"Directed by Rob Marshall" tells you everything you need to know about why NINE is an unspeakable disaster. The name "Anthony Minghella" appearing among the screenwriters tells you even more -- guaranteeing a bogus solemnity that is completely out of place in an adaptation of Fellini's 8 1/2.
Valentina3 said: "see I don't agree with that. His change of heart did not come too late. He was constantly protesting Gaston's stupid things (like leaving Maurice out to die, and then lying for him later). Those things did not happen near the end of Le Fou's character. He became slowly disillusioned. Changing your heart is not an easy "I just saw the real him" moment kind of thing, and I'm glad they didn't treat it like that. Yes, the innuendos were grossly
"Unrequited love is an offensive stereotype? I haven't seen the movie, but from all reports the gay subtext is barely even noticeable. What made it offensive or stereotypical?"
It's not about "unrequited love." In the movie, LeFou is presented as a slimy little sidekick to Gaston, with actual smirking sexual designs on him, and he's a vile little collaborator in Gaston's schemes -- it's a tasteless throwback to 1970s Gay Vill
Believe it or not, I want to love every movie I see. Really, truly. I don't ask for much, I don't think -- I'll forgive a whole lot as long as I don't feel that my intelligence is being insulted 24 frames a second for two hours. Bill Condon's CGI with humans version of Disney's BEAUTY AND THE BEAST can't manage that basic requirement. I'm in something of a state of shock here -- how could they have ****ed this up thi
Front row seats will miss some business involving the window because it is blocked by the sofa -- you'll know what I mean. Otherwise it's fine. Overall it's an amusing time-killer, some good laughs. As noted, profound it ain't.
I can't imagine that at any time in the play's 70 plus year history, that Amanda Wingfield has been called an "ugly babbling old witch" with less conviction than Joe Mantello's Tom was barely able to summon at last night's performance.
I saw this last night. It's a very very bad play -- warmed over Beckett/Albee/Ionesco, dumbed down and cuted up. You'll see where it is going soon enough. The actors do their best, but it is a losing battle against a silly sophomoric text. The most interesting thing about the show was that it got me wondering if Signature ever returns a play to one of their Resident Playwrights because it simply isn't good enough, or is there some kind of contractual loopho
Well, actually, yeah it is the job of the musical to depict the relationship's break up in a convincing manner. Opinions are clearly gonna differ on this. It just felt very abrupt to me, more of a dramatic contrivance to add weight to a pair of comedy relief characters who wouldn't have it otherwise than an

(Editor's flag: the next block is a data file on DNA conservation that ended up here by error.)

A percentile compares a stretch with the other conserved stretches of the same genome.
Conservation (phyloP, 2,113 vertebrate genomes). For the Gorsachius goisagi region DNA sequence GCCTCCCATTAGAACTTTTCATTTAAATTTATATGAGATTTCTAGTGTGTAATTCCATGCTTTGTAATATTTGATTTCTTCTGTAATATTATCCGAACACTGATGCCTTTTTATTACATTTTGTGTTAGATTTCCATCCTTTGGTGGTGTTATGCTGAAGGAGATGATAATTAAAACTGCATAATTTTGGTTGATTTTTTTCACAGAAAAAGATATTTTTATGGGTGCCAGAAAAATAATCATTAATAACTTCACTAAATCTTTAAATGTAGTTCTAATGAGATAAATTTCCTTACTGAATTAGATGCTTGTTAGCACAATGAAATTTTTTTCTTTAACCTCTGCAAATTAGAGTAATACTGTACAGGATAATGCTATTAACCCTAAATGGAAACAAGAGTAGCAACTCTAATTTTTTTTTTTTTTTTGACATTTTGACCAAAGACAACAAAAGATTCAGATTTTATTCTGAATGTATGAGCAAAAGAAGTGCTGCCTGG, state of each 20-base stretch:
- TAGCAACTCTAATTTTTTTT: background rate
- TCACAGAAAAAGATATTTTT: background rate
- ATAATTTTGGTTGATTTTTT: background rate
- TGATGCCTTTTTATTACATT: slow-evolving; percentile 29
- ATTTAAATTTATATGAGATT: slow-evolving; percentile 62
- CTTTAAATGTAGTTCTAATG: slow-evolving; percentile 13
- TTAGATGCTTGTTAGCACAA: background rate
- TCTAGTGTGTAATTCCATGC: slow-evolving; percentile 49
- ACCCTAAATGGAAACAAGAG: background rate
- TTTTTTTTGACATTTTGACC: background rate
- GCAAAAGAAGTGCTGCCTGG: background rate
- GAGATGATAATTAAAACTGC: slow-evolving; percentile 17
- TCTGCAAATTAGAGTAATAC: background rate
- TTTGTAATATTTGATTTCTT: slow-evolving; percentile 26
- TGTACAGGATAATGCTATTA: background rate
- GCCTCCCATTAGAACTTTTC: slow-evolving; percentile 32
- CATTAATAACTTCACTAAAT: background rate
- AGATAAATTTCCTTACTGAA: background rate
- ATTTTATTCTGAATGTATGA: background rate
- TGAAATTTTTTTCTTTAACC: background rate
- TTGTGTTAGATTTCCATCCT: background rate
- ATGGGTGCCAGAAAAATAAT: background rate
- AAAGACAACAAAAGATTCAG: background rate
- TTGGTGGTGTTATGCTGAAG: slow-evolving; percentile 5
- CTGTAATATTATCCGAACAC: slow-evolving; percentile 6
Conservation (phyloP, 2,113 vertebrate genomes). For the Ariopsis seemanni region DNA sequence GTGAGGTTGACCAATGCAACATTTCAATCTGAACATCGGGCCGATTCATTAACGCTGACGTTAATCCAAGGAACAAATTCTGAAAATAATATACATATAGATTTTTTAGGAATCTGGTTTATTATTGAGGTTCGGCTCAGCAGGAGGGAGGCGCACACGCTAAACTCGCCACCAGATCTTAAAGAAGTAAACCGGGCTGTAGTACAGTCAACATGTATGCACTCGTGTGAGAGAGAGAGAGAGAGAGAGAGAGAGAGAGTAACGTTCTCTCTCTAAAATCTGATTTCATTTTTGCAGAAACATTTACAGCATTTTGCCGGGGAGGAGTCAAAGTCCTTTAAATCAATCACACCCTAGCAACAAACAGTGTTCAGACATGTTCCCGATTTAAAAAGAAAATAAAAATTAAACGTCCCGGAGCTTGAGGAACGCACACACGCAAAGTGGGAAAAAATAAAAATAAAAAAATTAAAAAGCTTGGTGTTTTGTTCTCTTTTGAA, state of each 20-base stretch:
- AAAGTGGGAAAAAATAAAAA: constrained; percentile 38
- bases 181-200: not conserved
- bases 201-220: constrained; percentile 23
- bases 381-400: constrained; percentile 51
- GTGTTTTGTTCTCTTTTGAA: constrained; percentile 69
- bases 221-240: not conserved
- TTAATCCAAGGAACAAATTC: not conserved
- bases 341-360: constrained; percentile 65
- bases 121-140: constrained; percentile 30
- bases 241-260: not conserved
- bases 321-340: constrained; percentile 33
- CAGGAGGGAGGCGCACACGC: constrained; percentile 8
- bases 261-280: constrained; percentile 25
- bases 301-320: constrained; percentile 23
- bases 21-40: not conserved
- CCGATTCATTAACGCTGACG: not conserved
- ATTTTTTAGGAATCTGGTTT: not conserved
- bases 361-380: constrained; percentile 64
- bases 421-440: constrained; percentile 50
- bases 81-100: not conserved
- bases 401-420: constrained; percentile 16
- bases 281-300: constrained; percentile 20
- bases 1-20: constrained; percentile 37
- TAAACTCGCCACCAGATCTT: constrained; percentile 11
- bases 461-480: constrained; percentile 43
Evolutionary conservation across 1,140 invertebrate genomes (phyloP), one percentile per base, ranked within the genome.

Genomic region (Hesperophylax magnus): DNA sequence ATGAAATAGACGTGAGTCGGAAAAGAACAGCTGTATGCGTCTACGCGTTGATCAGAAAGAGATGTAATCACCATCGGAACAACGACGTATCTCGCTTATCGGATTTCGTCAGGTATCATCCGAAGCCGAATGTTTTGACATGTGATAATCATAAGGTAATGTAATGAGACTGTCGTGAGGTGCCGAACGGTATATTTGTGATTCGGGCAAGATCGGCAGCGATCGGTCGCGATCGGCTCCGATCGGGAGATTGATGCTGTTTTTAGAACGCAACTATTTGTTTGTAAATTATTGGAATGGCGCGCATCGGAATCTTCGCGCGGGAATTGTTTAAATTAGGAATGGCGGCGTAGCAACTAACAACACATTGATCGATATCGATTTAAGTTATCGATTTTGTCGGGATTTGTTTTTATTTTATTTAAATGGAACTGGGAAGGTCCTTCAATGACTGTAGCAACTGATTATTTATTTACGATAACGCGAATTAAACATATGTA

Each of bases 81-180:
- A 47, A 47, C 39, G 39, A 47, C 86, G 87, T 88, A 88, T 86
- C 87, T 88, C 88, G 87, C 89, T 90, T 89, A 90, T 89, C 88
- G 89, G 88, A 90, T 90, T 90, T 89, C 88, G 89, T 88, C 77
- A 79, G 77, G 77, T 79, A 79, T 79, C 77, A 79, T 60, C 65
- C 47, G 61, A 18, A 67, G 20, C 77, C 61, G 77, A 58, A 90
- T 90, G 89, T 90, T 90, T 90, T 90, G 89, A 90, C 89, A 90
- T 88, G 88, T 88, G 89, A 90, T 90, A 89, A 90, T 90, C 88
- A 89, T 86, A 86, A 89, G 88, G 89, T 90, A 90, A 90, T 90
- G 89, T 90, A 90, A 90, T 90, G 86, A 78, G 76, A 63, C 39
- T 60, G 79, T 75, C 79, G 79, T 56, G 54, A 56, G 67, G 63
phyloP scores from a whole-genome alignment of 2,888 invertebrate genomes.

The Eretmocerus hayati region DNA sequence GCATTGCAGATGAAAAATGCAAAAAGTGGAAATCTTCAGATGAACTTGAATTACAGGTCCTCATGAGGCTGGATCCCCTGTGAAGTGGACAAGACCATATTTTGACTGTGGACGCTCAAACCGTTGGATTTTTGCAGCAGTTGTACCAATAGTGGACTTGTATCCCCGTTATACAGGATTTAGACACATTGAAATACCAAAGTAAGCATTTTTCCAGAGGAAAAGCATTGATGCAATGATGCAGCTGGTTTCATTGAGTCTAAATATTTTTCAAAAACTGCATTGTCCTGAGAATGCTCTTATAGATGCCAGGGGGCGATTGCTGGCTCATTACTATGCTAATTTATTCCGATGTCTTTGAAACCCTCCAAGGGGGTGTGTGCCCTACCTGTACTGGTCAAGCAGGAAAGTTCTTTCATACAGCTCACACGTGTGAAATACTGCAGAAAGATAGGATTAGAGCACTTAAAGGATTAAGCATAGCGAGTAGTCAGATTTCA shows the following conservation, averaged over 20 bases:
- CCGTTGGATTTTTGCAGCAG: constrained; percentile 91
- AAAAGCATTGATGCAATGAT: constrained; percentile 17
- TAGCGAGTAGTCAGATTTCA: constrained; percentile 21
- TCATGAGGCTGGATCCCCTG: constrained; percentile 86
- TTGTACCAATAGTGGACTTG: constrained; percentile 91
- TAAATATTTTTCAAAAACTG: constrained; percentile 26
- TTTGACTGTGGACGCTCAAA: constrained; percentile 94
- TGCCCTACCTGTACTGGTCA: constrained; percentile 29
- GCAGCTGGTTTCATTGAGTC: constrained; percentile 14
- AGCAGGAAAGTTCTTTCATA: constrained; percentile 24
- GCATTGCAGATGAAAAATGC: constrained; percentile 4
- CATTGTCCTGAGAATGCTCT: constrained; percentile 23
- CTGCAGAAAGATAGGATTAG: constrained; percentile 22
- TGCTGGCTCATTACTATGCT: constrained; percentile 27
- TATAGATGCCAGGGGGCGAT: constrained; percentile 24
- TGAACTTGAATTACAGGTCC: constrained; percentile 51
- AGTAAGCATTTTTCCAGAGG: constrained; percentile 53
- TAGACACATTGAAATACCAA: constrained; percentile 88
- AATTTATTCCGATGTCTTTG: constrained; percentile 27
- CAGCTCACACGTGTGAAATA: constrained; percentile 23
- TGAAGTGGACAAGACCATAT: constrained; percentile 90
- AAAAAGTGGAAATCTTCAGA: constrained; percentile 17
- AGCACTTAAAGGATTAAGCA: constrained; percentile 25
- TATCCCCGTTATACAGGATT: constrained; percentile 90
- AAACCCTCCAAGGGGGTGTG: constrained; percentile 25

I'd have been interested to see a documentary about Gander and the events of 9/11, or read a really good article on the subject. The musical just goes very broad very quickly, making the most obvious points about everybody and everything and at the end everybody feels better and well, okay, whatever. There's nothing particularly distinguished in the book or score. The direction and performances keep the energy high throughout, but it all felt very by the numbers to m
Well, yeah, it is a period piece -- it's set in a very specific time and place, with references to Napoleon and the social obligations about marriage and the way women are expected to behave. It also upsets the expectations of typical period drama by adding deliberate anachronism like neon sneakers and Pierre's reference to spending hours at his screen in order to draw parallels between that period in history and this period in history. It's a fairly common practice, n
I saw the show once in the Meatpacking District, and twice in the tent next to the Imperial. Saw it on Broadway a few months back, when Groban was out, from Orchestra seats which were merely okay. Saw it again the other night, from first row of the front mezz, and I'd heartily recommend that as being the ideal way to see the show on Broadway -- it's all right there, and the sound mix sounds so much better without being bounced around under the mezzanine.
Yeah, I'm in the "what's to be confused about?" camp -- it seemed pretty straightforward to me. I only got lost, the first time I saw at Kazino a few years back, during the Abduction scene, with Balaga and all the running around. I just had no idea what was going on, but I rolled with it, and was soon back on track. The next time I saw it I realized that Mr. Toschi and Mr. Steele had evidently fumbled some words that first time, it was clear as day the second tim